Monday, February 29, 2016

Backmarker loses its foster home. Good-bye MotorcycleUSA.

Last Tuesday, this rather alarming tweet showed up in my feed. For a few minutes, I instinctively hoped I was misinterpreting it. I shot a message back seeking confirmation, and quickly learned that Motorcycle USA―which has been the home of my "Backmarker" column ever since went dark―had itself been given just a few days to live.

As of last Friday, all the web site's staff have been laid off.

Was it the oldest online motorcycle "magazine" site? I think that might be, but it was certainly one of the oldest. And for quite a while it was one of the very biggest.

I always thought that Don Becklin's brainchild had a relatively strong and easily understood business plan. Once he'd built up Motorcycle Superstore, he had one of the few vertically integrated moto sites; ad space that he couldn't sell was used by his retail operation. Although I've been writing for MCUSA for years now, I was never privy to the site's financials. All I knew was they were willing to pay quite a bit more than Road Racer X paid, and they never came back to me later and asked me to lower that rate. In the world of journalism―print disrupted by web―that constituted a win, for me.

I saw it coming. Maybe. A few of my friends complained that the last redesign of the site left it harder to navigate; I thought my own problems with it could be ascribed to the fact I hadn't updated my browser, or something. But the new site's Facebook comment system seemed to be an engagement killer. I sent in Backmarker columns that failed to generate a single comment, making me wonder how many people were reading me at all. (I did, quite often, get comments directly. So I knew there were some readers.)

What does the end of MotorcycleUSA mean?

It can't mean that Becklin's basic business plan is outmoded, because just a month or so back, Cycle Gear merged with Revzilla―an online retailer with a great blog; conceptually similar to Motorcycle Superstore/MCUSA―in a deal that suggested Revzilla was worth hundreds of millions of bucks.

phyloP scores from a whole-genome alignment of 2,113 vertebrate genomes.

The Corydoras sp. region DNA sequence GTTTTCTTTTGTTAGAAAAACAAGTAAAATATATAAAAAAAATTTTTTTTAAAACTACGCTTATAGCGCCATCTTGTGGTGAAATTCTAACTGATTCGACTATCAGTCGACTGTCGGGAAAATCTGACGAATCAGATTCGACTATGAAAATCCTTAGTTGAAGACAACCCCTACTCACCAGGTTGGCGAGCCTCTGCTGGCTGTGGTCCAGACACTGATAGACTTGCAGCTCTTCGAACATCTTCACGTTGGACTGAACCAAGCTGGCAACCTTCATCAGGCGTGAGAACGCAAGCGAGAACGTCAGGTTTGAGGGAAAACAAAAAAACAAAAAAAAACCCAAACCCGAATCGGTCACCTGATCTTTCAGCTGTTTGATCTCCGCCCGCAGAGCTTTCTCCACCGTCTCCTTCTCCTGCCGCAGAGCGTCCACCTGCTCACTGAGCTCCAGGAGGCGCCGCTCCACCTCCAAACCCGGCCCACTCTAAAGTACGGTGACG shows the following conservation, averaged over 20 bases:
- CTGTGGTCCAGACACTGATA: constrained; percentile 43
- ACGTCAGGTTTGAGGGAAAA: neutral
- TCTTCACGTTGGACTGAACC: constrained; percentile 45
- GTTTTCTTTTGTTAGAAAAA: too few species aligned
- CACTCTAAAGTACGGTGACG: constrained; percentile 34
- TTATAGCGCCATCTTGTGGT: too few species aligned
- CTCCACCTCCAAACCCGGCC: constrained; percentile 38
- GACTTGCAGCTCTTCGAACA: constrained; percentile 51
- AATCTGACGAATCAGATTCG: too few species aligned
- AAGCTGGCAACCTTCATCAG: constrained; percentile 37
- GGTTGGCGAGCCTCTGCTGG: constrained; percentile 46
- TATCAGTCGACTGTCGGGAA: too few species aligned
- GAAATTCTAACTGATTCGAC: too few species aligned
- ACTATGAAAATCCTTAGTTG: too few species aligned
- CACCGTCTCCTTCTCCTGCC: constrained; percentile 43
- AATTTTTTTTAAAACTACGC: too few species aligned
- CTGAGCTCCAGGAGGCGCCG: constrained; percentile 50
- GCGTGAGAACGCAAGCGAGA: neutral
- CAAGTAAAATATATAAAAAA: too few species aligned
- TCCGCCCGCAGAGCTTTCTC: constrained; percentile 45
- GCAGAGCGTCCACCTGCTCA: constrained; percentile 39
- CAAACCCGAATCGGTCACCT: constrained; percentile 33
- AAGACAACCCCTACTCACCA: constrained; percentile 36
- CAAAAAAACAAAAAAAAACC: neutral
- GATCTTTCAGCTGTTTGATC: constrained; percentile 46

I don't think it bodes ill for―which has historically been MCUSA's most direct competitor. MO's not tied to a retail/online partner; it's a subsidiary of Verticalscope, which runs a number of sites unrelated to motorcycles (including!) It seems to be going from strength to strength lately, and probably has been poaching eyeballs and independent advertisers from MCUSA.

That leaves three other kinds of "commercial" motorcycle blogs, as I see them: There's sites like Asphalt & Rubber, or Motomatters; they focus on niches within the moto niche (meta-analysis from A&R, top tier road racing insights from David Emmett.) There's the sites attached to print magazines like Cycle World. And there are sites like Lanesplitter that generate some content, aggregate a little more, and generate revenue with sponsored posts and affiliate marketing.

I presume that most of that group are turning enough profit to maintain their small (mostly sole proprietor?) staffs. So far, I think the sites still associated with print mags are plaintive efforts to convince advertisers that those magazines have entered the 21st century. I'm still waiting for a great print mag to emerge, with a companion web site that uses both mediums optimally and builds a great social community around the two. Because print's not going away―in fact, when I compare my own print sales to downloads, I see it making a bit of a comeback.

The world of motorcycling is diverse. We'll always support small-scale projects that provide deep, expert content. But the motorcycle industry in North America needs a true media outlet of record; a place that covers every major event and product, and does it authoritatively. Ideally, I'd like to see two such players compete to keep each other sharp, but Germany's been well served by a single such publication, das Motorrad, for a century.

Selfishly, I'm sad to see MCUSA go. For me, as a freelance journalist, they were great to deal with. They paid well (by modern standards; let's face it you can write for millions of people in Huffington Post and make fuck all.) My contact there, Bart Madson, was a total pro. But maybe there's a message in this: I should ride more, and gather some new stories.

Over the next few months, I think my own path will become quite a lot clearer. There's stuff going on in my life that will be motorcycle news, but I can't quite talk about it yet.

1 comment:

  1. I'm sad to see MCUSA go because it had some good writers. I personally am a fan of Bryan Harley and Adam Waheed, the latter of which offers a really fresh perspective if allowed to do so.

    One thing I always noticed about his video reviews was that if he had other test riders, for shootouts and the like, they were often women and minorities. That's probably not by design, those folks just happen to be his friends I'd guess. But groups other than white guys are woefully under-represented in moto-journalism. He did great work and he's needed.